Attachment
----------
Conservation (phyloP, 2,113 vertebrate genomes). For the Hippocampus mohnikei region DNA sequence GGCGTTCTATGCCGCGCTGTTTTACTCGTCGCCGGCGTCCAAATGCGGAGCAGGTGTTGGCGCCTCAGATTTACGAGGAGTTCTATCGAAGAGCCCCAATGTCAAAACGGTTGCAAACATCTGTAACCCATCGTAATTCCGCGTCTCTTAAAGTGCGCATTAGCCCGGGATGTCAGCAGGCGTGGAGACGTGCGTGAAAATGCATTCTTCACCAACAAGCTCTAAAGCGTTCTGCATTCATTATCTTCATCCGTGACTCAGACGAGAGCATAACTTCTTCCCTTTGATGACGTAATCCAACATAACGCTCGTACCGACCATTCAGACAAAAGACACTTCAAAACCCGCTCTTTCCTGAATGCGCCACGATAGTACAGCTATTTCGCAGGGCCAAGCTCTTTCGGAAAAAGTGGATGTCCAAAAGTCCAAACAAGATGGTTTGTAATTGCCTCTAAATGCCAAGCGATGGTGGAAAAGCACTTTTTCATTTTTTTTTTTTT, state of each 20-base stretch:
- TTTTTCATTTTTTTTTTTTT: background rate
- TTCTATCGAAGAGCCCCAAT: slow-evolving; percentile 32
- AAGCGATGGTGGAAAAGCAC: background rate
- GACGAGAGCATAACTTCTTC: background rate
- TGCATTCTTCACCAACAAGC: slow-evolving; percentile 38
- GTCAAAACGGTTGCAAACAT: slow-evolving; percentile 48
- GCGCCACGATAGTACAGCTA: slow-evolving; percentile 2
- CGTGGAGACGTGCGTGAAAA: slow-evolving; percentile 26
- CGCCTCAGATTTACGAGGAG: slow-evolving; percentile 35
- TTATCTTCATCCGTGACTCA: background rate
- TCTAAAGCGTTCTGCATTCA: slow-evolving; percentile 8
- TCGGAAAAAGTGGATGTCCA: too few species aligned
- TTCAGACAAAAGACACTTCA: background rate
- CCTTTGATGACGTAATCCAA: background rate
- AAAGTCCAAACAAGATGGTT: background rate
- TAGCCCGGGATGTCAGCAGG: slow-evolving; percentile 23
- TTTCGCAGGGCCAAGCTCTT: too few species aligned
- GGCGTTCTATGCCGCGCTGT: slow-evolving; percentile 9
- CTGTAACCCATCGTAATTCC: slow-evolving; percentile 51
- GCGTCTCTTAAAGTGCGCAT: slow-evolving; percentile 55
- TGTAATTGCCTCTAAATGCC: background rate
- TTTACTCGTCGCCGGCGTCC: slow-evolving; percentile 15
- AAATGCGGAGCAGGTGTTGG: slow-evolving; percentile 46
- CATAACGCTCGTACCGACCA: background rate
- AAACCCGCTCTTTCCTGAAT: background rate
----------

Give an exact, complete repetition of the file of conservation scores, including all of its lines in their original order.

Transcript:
Conservation (phyloP, 2,113 vertebrate genomes). For the Hippocampus mohnikei region DNA sequence GGCGTTCTATGCCGCGCTGTTTTACTCGTCGCCGGCGTCCAAATGCGGAGCAGGTGTTGGCGCCTCAGATTTACGAGGAGTTCTATCGAAGAGCCCCAATGTCAAAACGGTTGCAAACATCTGTAACCCATCGTAATTCCGCGTCTCTTAAAGTGCGCATTAGCCCGGGATGTCAGCAGGCGTGGAGACGTGCGTGAAAATGCATTCTTCACCAACAAGCTCTAAAGCGTTCTGCATTCATTATCTTCATCCGTGACTCAGACGAGAGCATAACTTCTTCCCTTTGATGACGTAATCCAACATAACGCTCGTACCGACCATTCAGACAAAAGACACTTCAAAACCCGCTCTTTCCTGAATGCGCCACGATAGTACAGCTATTTCGCAGGGCCAAGCTCTTTCGGAAAAAGTGGATGTCCAAAAGTCCAAACAAGATGGTTTGTAATTGCCTCTAAATGCCAAGCGATGGTGGAAAAGCACTTTTTCATTTTTTTTTTTTT, state of each 20-base stretch:
- TTTTTCATTTTTTTTTTTTT: background rate
- TTCTATCGAAGAGCCCCAAT: slow-evolving; percentile 32
- AAGCGATGGTGGAAAAGCAC: background rate
- GACGAGAGCATAACTTCTTC: background rate
- TGCATTCTTCACCAACAAGC: slow-evolving; percentile 38
- GTCAAAACGGTTGCAAACAT: slow-evolving; percentile 48
- GCGCCACGATAGTACAGCTA: slow-evolving; percentile 2
- CGTGGAGACGTGCGTGAAAA: slow-evolving; percentile 26
- CGCCTCAGATTTACGAGGAG: slow-evolving; percentile 35
- TTATCTTCATCCGTGACTCA: background rate
- TCTAAAGCGTTCTGCATTCA: slow-evolving; percentile 8
- TCGGAAAAAGTGGATGTCCA: too few species aligned
- TTCAGACAAAAGACACTTCA: background rate
- CCTTTGATGACGTAATCCAA: background rate
- AAAGTCCAAACAAGATGGTT: background rate
- TAGCCCGGGATGTCAGCAGG: slow-evolving; percentile 23
- TTTCGCAGGGCCAAGCTCTT: too few species aligned
- GGCGTTCTATGCCGCGCTGT: slow-evolving; percentile 9
- CTGTAACCCATCGTAATTCC: slow-evolving; percentile 51
- GCGTCTCTTAAAGTGCGCAT: slow-evolving; percentile 55
- TGTAATTGCCTCTAAATGCC: background rate
- TTTACTCGTCGCCGGCGTCC: slow-evolving; percentile 15
- AAATGCGGAGCAGGTGTTGG: slow-evolving; percentile 46
- CATAACGCTCGTACCGACCA: background rate
- AAACCCGCTCTTTCCTGAAT: background rate